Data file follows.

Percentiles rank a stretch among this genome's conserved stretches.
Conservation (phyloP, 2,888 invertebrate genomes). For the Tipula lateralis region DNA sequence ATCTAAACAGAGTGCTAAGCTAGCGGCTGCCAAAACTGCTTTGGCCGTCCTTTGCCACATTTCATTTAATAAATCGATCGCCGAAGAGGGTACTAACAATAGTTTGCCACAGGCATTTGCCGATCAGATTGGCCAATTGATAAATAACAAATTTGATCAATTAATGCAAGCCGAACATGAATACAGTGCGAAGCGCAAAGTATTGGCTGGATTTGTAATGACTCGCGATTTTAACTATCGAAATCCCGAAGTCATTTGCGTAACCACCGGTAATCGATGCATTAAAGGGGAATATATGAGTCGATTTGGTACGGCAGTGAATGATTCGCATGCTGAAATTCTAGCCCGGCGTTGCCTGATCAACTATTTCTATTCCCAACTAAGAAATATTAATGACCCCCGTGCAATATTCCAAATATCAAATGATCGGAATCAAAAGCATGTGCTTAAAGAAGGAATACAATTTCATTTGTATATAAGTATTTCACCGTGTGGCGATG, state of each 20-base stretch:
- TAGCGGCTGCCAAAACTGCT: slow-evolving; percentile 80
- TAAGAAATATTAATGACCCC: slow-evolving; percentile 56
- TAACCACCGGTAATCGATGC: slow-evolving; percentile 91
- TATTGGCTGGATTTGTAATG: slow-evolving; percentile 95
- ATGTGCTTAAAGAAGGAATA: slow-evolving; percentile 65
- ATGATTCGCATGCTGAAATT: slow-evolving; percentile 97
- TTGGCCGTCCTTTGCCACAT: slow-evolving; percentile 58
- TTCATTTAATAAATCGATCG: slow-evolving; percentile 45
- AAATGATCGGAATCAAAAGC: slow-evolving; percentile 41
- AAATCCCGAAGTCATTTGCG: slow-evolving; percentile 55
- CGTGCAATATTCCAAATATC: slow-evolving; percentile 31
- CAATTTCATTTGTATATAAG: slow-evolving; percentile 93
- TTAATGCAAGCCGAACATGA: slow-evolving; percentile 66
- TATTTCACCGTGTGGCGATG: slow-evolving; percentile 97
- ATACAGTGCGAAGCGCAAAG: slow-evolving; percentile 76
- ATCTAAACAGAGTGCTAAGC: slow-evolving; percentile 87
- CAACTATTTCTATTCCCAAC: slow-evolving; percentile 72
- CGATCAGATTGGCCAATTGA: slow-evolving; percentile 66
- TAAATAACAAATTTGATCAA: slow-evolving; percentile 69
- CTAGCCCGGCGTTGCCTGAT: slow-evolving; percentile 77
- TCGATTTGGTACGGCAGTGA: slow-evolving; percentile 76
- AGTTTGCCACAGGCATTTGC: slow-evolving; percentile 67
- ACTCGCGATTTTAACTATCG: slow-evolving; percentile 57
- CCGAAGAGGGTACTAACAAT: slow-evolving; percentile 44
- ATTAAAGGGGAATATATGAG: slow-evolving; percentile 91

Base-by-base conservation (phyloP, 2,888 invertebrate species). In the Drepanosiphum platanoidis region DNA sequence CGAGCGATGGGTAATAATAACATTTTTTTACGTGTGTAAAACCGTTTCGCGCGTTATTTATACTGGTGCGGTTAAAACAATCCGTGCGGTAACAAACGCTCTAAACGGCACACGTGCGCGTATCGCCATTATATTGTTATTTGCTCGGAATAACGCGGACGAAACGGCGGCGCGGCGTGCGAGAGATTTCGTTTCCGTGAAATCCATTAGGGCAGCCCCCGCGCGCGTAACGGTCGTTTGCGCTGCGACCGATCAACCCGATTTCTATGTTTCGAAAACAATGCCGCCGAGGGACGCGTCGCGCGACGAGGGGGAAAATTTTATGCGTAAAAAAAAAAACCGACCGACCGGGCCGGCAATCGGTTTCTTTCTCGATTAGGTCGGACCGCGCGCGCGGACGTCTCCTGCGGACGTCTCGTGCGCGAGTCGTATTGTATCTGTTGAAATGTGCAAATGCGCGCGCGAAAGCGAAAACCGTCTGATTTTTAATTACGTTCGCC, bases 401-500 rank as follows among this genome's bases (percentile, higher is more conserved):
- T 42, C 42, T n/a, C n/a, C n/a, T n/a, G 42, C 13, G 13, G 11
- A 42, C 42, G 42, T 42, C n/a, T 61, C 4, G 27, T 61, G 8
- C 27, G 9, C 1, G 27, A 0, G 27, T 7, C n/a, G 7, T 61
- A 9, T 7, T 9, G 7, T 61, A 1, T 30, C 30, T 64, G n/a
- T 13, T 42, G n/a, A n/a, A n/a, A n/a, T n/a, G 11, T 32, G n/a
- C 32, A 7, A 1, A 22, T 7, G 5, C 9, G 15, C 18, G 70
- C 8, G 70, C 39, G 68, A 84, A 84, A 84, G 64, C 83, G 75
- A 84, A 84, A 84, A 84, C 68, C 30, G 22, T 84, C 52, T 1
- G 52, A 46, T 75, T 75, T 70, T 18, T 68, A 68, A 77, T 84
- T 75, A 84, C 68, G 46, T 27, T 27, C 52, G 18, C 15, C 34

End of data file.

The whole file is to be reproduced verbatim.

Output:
Percentiles rank a stretch among this genome's conserved stretches.
Conservation (phyloP, 2,888 invertebrate genomes). For the Tipula lateralis region DNA sequence ATCTAAACAGAGTGCTAAGCTAGCGGCTGCCAAAACTGCTTTGGCCGTCCTTTGCCACATTTCATTTAATAAATCGATCGCCGAAGAGGGTACTAACAATAGTTTGCCACAGGCATTTGCCGATCAGATTGGCCAATTGATAAATAACAAATTTGATCAATTAATGCAAGCCGAACATGAATACAGTGCGAAGCGCAAAGTATTGGCTGGATTTGTAATGACTCGCGATTTTAACTATCGAAATCCCGAAGTCATTTGCGTAACCACCGGTAATCGATGCATTAAAGGGGAATATATGAGTCGATTTGGTACGGCAGTGAATGATTCGCATGCTGAAATTCTAGCCCGGCGTTGCCTGATCAACTATTTCTATTCCCAACTAAGAAATATTAATGACCCCCGTGCAATATTCCAAATATCAAATGATCGGAATCAAAAGCATGTGCTTAAAGAAGGAATACAATTTCATTTGTATATAAGTATTTCACCGTGTGGCGATG, state of each 20-base stretch:
- TAGCGGCTGCCAAAACTGCT: slow-evolving; percentile 80
- TAAGAAATATTAATGACCCC: slow-evolving; percentile 56
- TAACCACCGGTAATCGATGC: slow-evolving; percentile 91
- TATTGGCTGGATTTGTAATG: slow-evolving; percentile 95
- ATGTGCTTAAAGAAGGAATA: slow-evolving; percentile 65
- ATGATTCGCATGCTGAAATT: slow-evolving; percentile 97
- TTGGCCGTCCTTTGCCACAT: slow-evolving; percentile 58
- TTCATTTAATAAATCGATCG: slow-evolving; percentile 45
- AAATGATCGGAATCAAAAGC: slow-evolving; percentile 41
- AAATCCCGAAGTCATTTGCG: slow-evolving; percentile 55
- CGTGCAATATTCCAAATATC: slow-evolving; percentile 31
- CAATTTCATTTGTATATAAG: slow-evolving; percentile 93
- TTAATGCAAGCCGAACATGA: slow-evolving; percentile 66
- TATTTCACCGTGTGGCGATG: slow-evolving; percentile 97
- ATACAGTGCGAAGCGCAAAG: slow-evolving; percentile 76
- ATCTAAACAGAGTGCTAAGC: slow-evolving; percentile 87
- CAACTATTTCTATTCCCAAC: slow-evolving; percentile 72
- CGATCAGATTGGCCAATTGA: slow-evolving; percentile 66
- TAAATAACAAATTTGATCAA: slow-evolving; percentile 69
- CTAGCCCGGCGTTGCCTGAT: slow-evolving; percentile 77
- TCGATTTGGTACGGCAGTGA: slow-evolving; percentile 76
- AGTTTGCCACAGGCATTTGC: slow-evolving; percentile 67
- ACTCGCGATTTTAACTATCG: slow-evolving; percentile 57
- CCGAAGAGGGTACTAACAAT: slow-evolving; percentile 44
- ATTAAAGGGGAATATATGAG: slow-evolving; percentile 91

Base-by-base conservation (phyloP, 2,888 invertebrate species). In the Drepanosiphum platanoidis region DNA sequence CGAGCGATGGGTAATAATAACATTTTTTTACGTGTGTAAAACCGTTTCGCGCGTTATTTATACTGGTGCGGTTAAAACAATCCGTGCGGTAACAAACGCTCTAAACGGCACACGTGCGCGTATCGCCATTATATTGTTATTTGCTCGGAATAACGCGGACGAAACGGCGGCGCGGCGTGCGAGAGATTTCGTTTCCGTGAAATCCATTAGGGCAGCCCCCGCGCGCGTAACGGTCGTTTGCGCTGCGACCGATCAACCCGATTTCTATGTTTCGAAAACAATGCCGCCGAGGGACGCGTCGCGCGACGAGGGGGAAAATTTTATGCGTAAAAAAAAAAACCGACCGACCGGGCCGGCAATCGGTTTCTTTCTCGATTAGGTCGGACCGCGCGCGCGGACGTCTCCTGCGGACGTCTCGTGCGCGAGTCGTATTGTATCTGTTGAAATGTGCAAATGCGCGCGCGAAAGCGAAAACCGTCTGATTTTTAATTACGTTCGCC, bases 401-500 rank as follows among this genome's bases (percentile, higher is more conserved):
- T 42, C 42, T n/a, C n/a, C n/a, T n/a, G 42, C 13, G 13, G 11
- A 42, C 42, G 42, T 42, C n/a, T 61, C 4, G 27, T 61, G 8
- C 27, G 9, C 1, G 27, A 0, G 27, T 7, C n/a, G 7, T 61
- A 9, T 7, T 9, G 7, T 61, A 1, T 30, C 30, T 64, G n/a
- T 13, T 42, G n/a, A n/a, A n/a, A n/a, T n/a, G 11, T 32, G n/a
- C 32, A 7, A 1, A 22, T 7, G 5, C 9, G 15, C 18, G 70
- C 8, G 70, C 39, G 68, A 84, A 84, A 84, G 64, C 83, G 75
- A 84, A 84, A 84, A 84, C 68, C 30, G 22, T 84, C 52, T 1
- G 52, A 46, T 75, T 75, T 70, T 18, T 68, A 68, A 77, T 84
- T 75, A 84, C 68, G 46, T 27, T 27, C 52, G 18, C 15, C 34